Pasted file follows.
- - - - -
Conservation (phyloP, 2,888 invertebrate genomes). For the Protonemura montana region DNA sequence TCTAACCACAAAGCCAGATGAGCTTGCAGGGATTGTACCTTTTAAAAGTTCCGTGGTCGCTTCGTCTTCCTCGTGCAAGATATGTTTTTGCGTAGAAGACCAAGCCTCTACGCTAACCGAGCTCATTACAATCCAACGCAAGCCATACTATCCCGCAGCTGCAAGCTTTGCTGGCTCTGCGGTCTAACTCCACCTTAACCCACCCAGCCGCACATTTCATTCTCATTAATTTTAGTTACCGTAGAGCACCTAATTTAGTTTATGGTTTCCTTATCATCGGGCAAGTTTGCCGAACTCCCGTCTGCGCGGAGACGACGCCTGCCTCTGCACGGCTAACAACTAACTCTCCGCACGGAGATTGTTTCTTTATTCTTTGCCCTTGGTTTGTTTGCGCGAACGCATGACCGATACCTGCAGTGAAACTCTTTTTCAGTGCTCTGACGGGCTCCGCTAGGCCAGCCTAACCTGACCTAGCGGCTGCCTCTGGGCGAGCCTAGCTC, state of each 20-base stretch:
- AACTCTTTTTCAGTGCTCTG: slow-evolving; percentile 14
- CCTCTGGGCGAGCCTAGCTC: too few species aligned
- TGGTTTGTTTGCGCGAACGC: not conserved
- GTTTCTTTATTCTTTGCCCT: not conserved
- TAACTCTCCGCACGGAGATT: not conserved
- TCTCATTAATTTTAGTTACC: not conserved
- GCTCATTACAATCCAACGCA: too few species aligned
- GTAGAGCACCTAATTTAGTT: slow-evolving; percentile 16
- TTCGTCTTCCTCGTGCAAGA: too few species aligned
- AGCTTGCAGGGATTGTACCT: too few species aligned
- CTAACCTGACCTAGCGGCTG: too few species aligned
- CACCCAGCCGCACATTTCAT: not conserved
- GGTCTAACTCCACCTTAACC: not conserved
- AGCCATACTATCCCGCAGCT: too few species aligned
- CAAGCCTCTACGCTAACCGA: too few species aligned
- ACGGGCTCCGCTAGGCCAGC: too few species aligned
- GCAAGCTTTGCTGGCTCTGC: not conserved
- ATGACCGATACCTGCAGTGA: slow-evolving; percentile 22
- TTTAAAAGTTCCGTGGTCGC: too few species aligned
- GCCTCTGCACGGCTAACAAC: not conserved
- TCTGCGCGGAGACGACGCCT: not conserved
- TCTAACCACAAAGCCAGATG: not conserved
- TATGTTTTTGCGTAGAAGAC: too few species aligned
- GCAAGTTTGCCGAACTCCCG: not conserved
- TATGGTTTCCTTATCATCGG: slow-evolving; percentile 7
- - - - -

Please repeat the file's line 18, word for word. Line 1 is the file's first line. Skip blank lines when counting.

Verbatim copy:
- GCAAGCTTTGCTGGCTCTGC: not conserved